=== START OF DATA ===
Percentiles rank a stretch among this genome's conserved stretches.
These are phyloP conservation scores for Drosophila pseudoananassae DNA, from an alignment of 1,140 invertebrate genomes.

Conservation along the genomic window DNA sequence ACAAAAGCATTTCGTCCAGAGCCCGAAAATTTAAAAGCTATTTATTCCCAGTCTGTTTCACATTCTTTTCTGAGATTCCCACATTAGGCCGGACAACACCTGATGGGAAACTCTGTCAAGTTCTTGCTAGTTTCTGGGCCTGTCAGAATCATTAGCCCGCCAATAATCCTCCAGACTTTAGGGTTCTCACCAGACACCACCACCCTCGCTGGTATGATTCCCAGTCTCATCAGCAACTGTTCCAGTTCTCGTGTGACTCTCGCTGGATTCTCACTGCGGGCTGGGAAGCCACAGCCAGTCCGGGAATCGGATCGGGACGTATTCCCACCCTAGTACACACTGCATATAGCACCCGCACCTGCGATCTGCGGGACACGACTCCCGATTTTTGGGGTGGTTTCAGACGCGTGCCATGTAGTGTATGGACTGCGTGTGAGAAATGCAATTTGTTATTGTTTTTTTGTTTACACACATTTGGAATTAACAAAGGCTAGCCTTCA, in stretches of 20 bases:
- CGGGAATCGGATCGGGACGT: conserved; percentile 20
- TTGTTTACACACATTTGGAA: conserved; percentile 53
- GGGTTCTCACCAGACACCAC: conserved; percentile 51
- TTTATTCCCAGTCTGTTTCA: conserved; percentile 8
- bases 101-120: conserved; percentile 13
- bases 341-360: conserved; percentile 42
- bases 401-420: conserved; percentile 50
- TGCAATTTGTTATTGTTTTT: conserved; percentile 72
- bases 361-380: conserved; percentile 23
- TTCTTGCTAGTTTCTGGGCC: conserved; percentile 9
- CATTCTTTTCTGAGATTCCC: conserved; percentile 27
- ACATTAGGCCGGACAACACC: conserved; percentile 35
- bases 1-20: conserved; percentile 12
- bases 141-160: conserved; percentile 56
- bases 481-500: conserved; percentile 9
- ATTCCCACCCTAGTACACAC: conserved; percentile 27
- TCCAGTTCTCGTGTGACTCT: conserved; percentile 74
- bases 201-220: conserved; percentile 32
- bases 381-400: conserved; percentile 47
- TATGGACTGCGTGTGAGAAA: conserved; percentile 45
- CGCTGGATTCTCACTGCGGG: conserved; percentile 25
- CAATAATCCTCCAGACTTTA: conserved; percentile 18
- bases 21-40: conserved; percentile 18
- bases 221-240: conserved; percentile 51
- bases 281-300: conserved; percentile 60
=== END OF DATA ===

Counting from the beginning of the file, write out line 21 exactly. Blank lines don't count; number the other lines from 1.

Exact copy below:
- bases 201-220: conserved; percentile 32